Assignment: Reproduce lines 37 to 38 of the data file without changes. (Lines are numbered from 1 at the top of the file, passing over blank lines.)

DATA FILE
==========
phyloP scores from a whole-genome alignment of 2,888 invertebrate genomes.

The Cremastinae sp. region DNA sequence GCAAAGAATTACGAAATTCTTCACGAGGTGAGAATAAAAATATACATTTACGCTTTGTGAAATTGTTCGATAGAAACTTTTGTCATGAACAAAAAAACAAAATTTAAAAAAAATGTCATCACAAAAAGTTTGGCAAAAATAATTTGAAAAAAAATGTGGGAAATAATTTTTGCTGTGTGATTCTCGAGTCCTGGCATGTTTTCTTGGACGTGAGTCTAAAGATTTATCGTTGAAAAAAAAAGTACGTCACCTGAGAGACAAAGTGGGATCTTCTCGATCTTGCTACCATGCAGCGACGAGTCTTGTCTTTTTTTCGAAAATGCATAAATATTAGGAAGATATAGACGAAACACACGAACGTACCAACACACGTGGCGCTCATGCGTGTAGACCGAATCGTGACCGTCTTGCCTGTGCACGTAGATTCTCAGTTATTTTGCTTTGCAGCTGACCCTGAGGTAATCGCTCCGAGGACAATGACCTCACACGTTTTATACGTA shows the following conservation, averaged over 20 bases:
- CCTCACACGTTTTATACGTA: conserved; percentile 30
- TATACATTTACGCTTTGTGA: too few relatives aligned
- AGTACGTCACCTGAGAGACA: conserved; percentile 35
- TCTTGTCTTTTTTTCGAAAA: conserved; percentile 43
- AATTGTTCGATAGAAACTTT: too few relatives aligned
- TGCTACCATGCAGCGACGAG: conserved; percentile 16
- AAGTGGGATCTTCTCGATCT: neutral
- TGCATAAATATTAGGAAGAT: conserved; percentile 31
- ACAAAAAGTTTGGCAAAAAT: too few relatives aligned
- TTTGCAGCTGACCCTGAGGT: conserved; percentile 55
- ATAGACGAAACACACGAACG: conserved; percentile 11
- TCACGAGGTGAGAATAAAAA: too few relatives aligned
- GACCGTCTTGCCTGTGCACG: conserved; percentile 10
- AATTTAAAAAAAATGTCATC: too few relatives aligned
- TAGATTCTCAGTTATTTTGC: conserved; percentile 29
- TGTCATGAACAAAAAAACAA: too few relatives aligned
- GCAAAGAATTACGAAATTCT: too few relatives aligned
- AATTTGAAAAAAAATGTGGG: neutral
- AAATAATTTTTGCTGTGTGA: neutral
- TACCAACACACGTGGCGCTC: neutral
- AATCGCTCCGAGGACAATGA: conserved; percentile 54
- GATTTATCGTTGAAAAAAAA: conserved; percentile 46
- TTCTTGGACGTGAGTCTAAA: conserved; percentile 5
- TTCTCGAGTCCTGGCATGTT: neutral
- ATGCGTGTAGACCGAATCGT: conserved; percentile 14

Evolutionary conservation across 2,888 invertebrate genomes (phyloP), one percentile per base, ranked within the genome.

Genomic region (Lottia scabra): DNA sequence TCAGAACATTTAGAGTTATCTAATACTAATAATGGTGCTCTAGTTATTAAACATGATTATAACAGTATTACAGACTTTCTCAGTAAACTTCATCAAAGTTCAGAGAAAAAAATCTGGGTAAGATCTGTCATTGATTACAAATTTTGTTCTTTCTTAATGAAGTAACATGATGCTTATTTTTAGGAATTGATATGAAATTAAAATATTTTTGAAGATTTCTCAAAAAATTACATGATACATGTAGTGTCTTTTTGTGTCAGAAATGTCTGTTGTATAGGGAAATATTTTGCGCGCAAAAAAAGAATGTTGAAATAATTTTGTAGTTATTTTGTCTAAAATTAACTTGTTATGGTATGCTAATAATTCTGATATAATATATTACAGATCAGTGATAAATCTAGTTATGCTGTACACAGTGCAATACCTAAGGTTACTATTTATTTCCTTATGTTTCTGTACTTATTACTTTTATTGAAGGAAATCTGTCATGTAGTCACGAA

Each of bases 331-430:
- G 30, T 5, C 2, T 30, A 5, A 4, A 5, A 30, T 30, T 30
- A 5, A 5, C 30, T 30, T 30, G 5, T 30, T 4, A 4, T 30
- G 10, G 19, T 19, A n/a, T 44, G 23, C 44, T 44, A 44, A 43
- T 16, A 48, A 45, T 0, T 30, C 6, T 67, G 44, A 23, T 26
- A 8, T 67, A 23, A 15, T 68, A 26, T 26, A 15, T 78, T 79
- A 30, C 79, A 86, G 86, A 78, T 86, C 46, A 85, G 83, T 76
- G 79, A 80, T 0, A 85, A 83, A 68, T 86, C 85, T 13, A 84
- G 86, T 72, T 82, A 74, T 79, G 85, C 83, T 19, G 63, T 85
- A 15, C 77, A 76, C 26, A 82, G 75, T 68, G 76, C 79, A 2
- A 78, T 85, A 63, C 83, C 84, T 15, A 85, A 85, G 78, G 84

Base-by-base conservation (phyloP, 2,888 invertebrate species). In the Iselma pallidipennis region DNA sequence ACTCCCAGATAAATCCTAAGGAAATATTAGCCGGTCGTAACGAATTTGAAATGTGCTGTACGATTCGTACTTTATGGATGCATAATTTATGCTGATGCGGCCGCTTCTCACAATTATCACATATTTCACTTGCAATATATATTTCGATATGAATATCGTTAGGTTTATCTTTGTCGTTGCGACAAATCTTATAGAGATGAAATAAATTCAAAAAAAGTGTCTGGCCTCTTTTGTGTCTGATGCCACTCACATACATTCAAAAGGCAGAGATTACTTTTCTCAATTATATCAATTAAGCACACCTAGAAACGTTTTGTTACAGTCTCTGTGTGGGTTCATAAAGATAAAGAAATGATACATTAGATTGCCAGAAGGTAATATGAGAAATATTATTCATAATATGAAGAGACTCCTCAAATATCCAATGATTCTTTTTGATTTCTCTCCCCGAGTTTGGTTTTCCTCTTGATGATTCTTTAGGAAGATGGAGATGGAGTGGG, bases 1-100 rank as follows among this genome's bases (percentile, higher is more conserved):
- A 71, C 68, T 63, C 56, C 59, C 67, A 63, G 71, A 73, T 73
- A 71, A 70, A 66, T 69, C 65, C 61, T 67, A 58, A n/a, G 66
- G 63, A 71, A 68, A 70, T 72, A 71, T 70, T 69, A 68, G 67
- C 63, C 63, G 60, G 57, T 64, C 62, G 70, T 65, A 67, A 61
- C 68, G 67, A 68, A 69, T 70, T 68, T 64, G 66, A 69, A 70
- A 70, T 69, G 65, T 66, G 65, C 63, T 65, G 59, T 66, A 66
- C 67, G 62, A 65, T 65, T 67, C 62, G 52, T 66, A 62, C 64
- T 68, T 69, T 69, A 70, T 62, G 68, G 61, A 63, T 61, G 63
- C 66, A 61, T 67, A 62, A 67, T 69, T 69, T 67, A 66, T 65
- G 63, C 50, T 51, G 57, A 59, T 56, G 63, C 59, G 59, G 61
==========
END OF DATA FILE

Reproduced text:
- G 79, A 80, T 0, A 85, A 83, A 68, T 86, C 85, T 13, A 84
- G 86, T 72, T 82, A 74, T 79, G 85, C 83, T 19, G 63, T 85